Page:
English Professor named 2019 Oregon Book Awards finalist

Angel Rosas, News Editor

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English professor José Angel Araguz was recently named as a 2019 Oregon Book Award finalist for his most recent collection of poems,“Until We are Level Again.”

Araguz said that this nomination was a great honor and being embarrassed by the Oregon writing community that he had to leave in order to get his doctoral degree was especially meaningful.

However, success nor recognition came easy for Araguz who went on to say that there were many instances where his work was not published or dismissed out right.

“It [the nomination] comes with a lot of shine. But behind it is a lot of years of rejection. I have been doing this for about 20 years now and it has been a road,” Araguz said.

Araguz said that what the nomination means in his day to day is that his, “work found another set of readers, and that, that means a lot.”

In second grade Araguz was first introduced to the 5-7-5 syllable structure of Haikus. And as a second grader Araguz said he would use his little figures to his haikus that often starred aliens, ninja turtles and a tons of other adolescent influences.

Although the content of his poems have changed over time Araguz still goes back to crafting the haikus and tries to write a haiku or a small poem everyday just to get words on the paper.

Writing started to come easy to Araguz his next obstacle was allowing to let others critique his writing.

With some work and the help of a close friend Araguz said he learned that editing helped his writing grow and at 17-years-old he was able to get two poems picked up by his town’s local branch of Texas A&M Universities literary journal.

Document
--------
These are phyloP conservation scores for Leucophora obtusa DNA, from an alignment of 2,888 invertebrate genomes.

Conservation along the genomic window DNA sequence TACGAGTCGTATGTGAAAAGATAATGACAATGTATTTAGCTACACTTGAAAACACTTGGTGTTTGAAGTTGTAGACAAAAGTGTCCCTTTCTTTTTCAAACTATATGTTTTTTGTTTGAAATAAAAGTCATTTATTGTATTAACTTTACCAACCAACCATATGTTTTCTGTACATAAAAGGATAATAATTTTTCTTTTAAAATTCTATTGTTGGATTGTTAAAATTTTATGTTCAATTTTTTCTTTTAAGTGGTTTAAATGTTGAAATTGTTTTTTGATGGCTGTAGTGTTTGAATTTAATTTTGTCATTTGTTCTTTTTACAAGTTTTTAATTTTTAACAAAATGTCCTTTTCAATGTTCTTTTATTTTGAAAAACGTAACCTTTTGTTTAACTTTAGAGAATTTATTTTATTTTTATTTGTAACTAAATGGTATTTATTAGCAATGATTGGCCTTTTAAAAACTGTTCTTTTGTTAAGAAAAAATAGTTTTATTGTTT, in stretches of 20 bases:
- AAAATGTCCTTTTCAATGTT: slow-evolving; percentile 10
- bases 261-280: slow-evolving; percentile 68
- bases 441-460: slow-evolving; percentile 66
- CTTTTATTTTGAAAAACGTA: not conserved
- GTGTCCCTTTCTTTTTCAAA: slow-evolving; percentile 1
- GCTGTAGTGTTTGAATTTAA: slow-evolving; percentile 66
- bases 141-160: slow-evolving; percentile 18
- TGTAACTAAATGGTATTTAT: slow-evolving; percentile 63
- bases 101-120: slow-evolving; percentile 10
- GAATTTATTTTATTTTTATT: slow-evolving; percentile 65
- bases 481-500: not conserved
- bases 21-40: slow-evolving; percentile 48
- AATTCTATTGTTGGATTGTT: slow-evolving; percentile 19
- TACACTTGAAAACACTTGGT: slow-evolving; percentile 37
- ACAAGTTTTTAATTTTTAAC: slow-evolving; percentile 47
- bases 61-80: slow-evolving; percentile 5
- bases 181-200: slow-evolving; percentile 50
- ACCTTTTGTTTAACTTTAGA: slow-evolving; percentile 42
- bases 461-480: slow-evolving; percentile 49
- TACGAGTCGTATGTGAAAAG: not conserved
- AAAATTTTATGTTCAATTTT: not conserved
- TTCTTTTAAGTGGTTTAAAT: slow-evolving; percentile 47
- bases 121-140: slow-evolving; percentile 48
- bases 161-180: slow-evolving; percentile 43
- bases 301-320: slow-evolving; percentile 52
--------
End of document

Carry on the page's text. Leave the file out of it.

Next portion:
Angel Rosas
Jose Araguz, the faculty advisior for Linfield’s literary magazine Camus, also manages his own personal blog called “The Friday Influence”

After that experience Araguz saw poetry and writing as something that he would be doing for a long time and later that same year he performed at his first open mic.

When asked about the difficulties of a writing in the world of social media where there are massive amounts of poems and poets pushing out their own through the web Araguz said that only one thing should matter: You and the paper.

He said that it reminds him of the time right after he received his Master of Fine Arts and the competitiveness that he to deal with and how many saw him

as the cliche of a poor, small city kid trying to make it out in the big city.

While Araguz was working at a coffee shop in New York he saw many of his colleagues getting published and caused him to question why he wasn’t achieving at their level.

In the ego and competitiveness that surrounded him Araguz said that he developed mantra that, “it’s not my poetry that matters, it is poetry that matters.”

He said that although it was difficult to continue writing during those times Araguz just focused on writing, teaching and working to maintain the community of his own readers.

When talking about what this his newest book Araguz said that this one moves into themes of death and more specifically the death of his father.

“My mom left him when I was two and he died when I was six,” Araguz said,  “I really didn’t know him. I have two memories of him, two physical memories.”

Araguz said that there was constant absence and even though he didn’t know what it meant to have a father he knew no one would truly be able to fill that position.

On top of the themes of death Araguz said that “Until We are Level Again” is his calmest of his books.

He also said scattered within the book are letters to his father, some haikus and is concluded with ideas distance. A distance not only from home, Araguz explained, but a distance from family, culture and changing relationships that also creates a gap.

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